New Business Model? Somali Pirates Sell Security To Poachers

New Business Model? Somali Pirates Sell Security To Poachers

With the success rate of Somali pirates dropping dramatically over the last year, pirate gangs in search of new revenue are now providing armed protection for ships illegally fishing Somali waters, according to a report in AsharqAl-Awsat.

Thanks to increased security on ships and more effective international naval patrols, maritime hijackers have been frustrated by a string of failed attempts, the report said. Somali pirates have turned to a “new” business model – selling “security” to poachers — the same scourge that launched the Horn of Africa’s piracy era eight years ago.

Pirates are also trafficking in ammunition, drugs and humans, according to a report published this month by the U.N. Monitoring Group on Somalia and Eritrea.

This brings piracy full circle. Somali pirate attacks were originally a defensive response to illegal fishing and toxic waste dumping off Somalia’s coast that evolved into clan-based, ransom-driven business.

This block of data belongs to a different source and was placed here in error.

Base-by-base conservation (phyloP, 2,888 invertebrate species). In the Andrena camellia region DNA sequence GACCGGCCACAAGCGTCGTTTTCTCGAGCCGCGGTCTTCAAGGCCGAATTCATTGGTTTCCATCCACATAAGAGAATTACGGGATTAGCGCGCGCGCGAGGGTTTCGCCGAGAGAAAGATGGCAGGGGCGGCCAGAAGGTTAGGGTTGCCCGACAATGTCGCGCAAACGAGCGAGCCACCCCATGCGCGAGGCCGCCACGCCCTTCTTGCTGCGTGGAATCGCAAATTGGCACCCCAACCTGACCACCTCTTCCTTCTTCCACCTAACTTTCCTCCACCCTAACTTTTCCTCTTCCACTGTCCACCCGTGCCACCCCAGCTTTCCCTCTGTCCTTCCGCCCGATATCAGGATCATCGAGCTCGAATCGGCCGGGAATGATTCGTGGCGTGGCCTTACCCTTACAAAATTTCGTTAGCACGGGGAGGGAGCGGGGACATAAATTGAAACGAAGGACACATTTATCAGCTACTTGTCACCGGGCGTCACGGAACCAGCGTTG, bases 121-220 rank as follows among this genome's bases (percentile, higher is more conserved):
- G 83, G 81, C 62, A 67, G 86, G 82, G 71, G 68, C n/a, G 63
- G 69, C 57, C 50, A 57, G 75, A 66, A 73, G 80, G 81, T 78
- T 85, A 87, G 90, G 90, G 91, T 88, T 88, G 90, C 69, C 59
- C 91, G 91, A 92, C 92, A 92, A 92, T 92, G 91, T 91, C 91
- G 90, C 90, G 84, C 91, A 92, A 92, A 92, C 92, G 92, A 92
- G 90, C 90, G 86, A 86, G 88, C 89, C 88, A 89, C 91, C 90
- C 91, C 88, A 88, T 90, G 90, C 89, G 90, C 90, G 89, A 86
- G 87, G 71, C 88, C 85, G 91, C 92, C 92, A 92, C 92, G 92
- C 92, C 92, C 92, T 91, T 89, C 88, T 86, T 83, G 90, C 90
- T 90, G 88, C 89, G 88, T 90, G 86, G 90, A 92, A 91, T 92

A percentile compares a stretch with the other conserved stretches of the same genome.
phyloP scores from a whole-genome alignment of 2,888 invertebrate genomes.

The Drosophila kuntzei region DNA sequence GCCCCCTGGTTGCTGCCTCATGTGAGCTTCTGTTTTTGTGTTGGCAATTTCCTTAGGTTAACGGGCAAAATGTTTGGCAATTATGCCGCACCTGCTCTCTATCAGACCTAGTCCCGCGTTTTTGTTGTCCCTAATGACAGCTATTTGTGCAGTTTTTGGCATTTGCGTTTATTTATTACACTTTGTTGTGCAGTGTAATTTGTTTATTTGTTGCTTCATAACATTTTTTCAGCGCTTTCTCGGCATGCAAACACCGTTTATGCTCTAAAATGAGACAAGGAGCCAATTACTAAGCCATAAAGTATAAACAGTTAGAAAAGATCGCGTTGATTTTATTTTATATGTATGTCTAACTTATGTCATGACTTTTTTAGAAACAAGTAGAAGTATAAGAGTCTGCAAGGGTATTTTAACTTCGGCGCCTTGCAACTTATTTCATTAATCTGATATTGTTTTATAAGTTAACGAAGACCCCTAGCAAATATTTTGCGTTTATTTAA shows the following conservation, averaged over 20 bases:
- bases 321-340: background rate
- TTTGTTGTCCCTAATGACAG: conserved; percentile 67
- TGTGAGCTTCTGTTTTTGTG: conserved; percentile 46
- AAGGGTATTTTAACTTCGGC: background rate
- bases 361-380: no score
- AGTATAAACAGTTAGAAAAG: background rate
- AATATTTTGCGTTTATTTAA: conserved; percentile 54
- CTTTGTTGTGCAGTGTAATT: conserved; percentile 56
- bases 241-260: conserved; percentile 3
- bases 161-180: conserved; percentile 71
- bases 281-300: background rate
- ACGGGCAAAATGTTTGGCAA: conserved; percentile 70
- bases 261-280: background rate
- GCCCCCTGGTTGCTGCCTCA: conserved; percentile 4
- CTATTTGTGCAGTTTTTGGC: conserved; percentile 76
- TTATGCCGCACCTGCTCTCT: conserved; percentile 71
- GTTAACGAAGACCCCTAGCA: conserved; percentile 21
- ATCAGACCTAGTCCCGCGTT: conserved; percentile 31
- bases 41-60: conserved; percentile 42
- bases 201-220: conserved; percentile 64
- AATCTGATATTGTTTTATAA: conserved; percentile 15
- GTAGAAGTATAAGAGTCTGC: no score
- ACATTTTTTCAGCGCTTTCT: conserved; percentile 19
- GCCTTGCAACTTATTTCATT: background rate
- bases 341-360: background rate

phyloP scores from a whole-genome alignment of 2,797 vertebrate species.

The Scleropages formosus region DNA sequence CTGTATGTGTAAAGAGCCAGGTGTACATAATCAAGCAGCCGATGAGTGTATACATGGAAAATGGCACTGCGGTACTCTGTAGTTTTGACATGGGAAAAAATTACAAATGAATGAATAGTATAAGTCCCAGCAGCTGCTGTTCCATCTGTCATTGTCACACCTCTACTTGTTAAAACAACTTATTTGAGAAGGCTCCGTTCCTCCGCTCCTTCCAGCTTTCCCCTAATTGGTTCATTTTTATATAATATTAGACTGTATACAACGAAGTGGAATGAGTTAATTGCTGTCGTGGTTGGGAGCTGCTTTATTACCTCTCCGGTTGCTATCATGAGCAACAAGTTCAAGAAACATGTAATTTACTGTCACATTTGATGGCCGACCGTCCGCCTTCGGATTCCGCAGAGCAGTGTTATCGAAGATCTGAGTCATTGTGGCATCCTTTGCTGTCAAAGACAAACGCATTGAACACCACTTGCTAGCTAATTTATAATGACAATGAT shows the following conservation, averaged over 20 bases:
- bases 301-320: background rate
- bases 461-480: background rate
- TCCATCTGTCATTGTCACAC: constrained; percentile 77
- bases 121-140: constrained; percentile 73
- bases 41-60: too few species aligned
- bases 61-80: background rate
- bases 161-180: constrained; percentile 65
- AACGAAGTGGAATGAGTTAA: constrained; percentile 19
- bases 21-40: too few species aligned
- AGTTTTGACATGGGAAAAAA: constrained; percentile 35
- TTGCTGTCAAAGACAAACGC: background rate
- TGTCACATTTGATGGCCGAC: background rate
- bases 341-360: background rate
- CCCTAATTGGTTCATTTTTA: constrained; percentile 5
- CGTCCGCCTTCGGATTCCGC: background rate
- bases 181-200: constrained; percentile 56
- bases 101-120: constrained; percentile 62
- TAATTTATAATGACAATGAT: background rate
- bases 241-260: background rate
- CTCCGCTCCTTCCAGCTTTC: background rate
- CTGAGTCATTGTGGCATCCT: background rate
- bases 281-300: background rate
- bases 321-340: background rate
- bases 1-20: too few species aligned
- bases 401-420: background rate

Officials say up to 180 illegal Iranian and 300 illegal Yemeni vessels fish Puntland waters, along with a few Chinese, Taiwanese, Korean and European-owned vessels.

“Security” teams help illegal vessels cast nets and open fire on Somali fishermen, driving away competition, the U.N. reports. “The prize is often lucrative and includes large reef and open water catch, notably tuna,” the report says.

Somalia’s president said the U.N. report was full of mistakes.

From April 2005 through 2012, 149 hijackings netted pirates an estimated $315 million to $385 million in ransom payments, according to an April World Bank report.

Some pirates see themselves as saviors of the sea, and might argue that the attacks were bringing back money stolen from Somalia, the report said.

Piracy peaked in 2009 and 2010, when 46 and 47 vessels were hijacked, according to the European Union Naval Force. Hijackings dropped to 25 in 2011 and five in 2012. The 2012 hijacking netted pirates an estimated $32 million in ransoms, the U.N. report said.

Smuggling is the current pirate money-making business of choice because ship hijackings have failed, a pirate commander told AsharqAl-Awsat. “If you drop one business, you get an idea for another,” he said.